UX research workshops are activities that UX Researchers can utilize to collaborate with other team members at various phases of a research project. They can be performed before or after research is conducted to gather consensus from the group.
UX research workshops are useful because they offer UX Researchers a way to collaborate with their Product teams to plan out a future research study or align on how to tackle users’ pain points. They are a very collaborative activity, especially when teams are not co-located or lack a recurring meeting time to focus on a research project.
This handbook page covers the main steps involved to conduct a UX research workshop. If you have any questions about this process, please contact your UX Researcher. They can assist with setting up and/or leading a UX research workshop for your team.
There are 5 different types of UX research workshops that can be used whenever a UX Researcher is about to start or finish a project. Within this section, we define each of the workshops and provide links to Mural templates, which can help UX Researchers with the initial setup process.
Early phases of research
Late phases of research
Research summary workshop: A way to collaboratively analyze research data within the team as it is obtained, so stakeholders are able to contribute to the final research output. This is used to increase stakeholder buy-in with the research findings and help reduce the amount of time spent on data analysis. This type of workshop helps to eliminate any surprises in a final research report since recommendations are discussed and agreed upon ahead of time by the team. (Mural board template)
If the UX Researcher determines a UX research workshop would be best for their project, they should allocate approximately 1 week of setup time for a workshop. The following sections highlight the main aspects to consider ahead of time.
At GitLab, we lean towards async communication by default, so we recommend utilizing async workshops whenever possible. However, there are some situations when sync workshops may work better for your use case. The table below highlights some of the main differences between async and sync workshops.
Pros of async workshops
Pros of sync workshops
Any async tasks assigned to attendees should include a clear due date with ample time to complete. In most cases, 1-2 weeks of notice should suffice. There will be times where a due date conflicts with an event (e.g., company or country holiday, milestone deadline, etc.). When messaging the attendees, be open to feedback about the proposed due date and be willing to compromise to ensure greater overall participation.
The length of a sync workshop depends on the size and scope of the effort. UX Researchers can estimate the amount of time needed in general by thinking through how long the individual workshop tasks should take. Since there will often be group discussions happening during a sync workshop, it is better to overestimate the amount of time allotted to each task, so UX Researchers don’t end up rushing through their planned agenda.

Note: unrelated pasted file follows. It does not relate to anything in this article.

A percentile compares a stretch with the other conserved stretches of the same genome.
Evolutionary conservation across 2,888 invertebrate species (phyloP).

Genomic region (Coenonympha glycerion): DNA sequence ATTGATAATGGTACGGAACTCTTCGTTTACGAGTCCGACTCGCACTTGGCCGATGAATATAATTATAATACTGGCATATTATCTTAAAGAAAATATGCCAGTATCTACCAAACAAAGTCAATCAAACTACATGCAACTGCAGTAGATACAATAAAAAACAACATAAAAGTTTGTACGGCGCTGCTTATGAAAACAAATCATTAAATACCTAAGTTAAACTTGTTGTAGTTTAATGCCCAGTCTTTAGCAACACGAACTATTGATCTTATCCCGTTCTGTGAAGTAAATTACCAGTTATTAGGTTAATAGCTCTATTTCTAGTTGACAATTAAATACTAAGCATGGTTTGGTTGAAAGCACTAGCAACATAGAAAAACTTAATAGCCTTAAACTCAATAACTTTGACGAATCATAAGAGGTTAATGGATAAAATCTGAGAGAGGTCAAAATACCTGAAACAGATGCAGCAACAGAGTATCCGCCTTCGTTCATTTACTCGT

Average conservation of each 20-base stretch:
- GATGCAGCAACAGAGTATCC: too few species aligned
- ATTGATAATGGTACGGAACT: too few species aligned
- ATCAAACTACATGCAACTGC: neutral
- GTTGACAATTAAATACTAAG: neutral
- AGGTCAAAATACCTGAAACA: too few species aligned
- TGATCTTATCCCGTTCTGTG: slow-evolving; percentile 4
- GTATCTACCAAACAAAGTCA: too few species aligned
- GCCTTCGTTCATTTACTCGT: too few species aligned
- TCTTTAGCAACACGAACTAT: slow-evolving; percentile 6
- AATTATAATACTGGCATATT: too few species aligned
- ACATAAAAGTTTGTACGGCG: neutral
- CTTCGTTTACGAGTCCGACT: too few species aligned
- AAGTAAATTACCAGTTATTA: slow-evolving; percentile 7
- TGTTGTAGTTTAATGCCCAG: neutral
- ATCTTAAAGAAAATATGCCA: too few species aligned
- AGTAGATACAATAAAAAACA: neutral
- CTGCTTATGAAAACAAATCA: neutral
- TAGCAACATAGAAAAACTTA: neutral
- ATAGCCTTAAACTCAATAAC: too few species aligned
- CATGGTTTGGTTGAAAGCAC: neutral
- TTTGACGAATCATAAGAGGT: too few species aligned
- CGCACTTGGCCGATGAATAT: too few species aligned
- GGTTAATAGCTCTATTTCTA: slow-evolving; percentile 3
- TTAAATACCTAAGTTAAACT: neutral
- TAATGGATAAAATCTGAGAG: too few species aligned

When sync workshops are expected to last longer than 2 hours, UX Researchers need to include ample breaks or consider splitting up the workshop across multiple days to avoid burning out their attendees. It is important that attendees are able to stay focused in the workshop. By limiting what you ask attendees to accomplish in a single sync session, UX Researchers will get a higher quality of output from them.
UX Researchers need to ensure that they are being inclusive of any team members who can assist with conducting the research and implementing changes from the uncovered actionable insights. The following roles should be considered when setting up a new research workshop:
If UX Researchers are unsure about who to invite to the workshop, they can ask the team’s Product Manager or their UX Research Manager for guidance.
When setting up a research workshop, attendees need to have context about what they are being asked to do, so they can understand how they can best support the effort. UX Researchers should consider providing various resources and giving explicit pre-work upfront to attendees, so they can start the workshop feeling fully prepared. The list below can be used to advise on what kinds of resources or pre-work to include:
At GitLab, we lean towards overcommunication to ensure that attendees are aware of the upcoming workshop. Thus, we encourage you to share resources and pre-work in multiple applications (for example: Slack, GitLab, Google Calendar), so attendees do not miss any details about the workshop.
When the workshop is complete, the UX Researcher should review the Mural board to determine if there is some synthesis required before communicating any final outcomes. In most cases, there will be some additional analysis needed to identify themes or reorganize the workshop data into a final state.
From there, the UX Researcher can broadly share the outcome of the workshop with attendees and other interested teams. It is recommended to communicate outcomes through GitLab issue comments and relevant Slack channels (#UX_Research_Reports, #Product, #UX).
Some types of workshop outcomes include: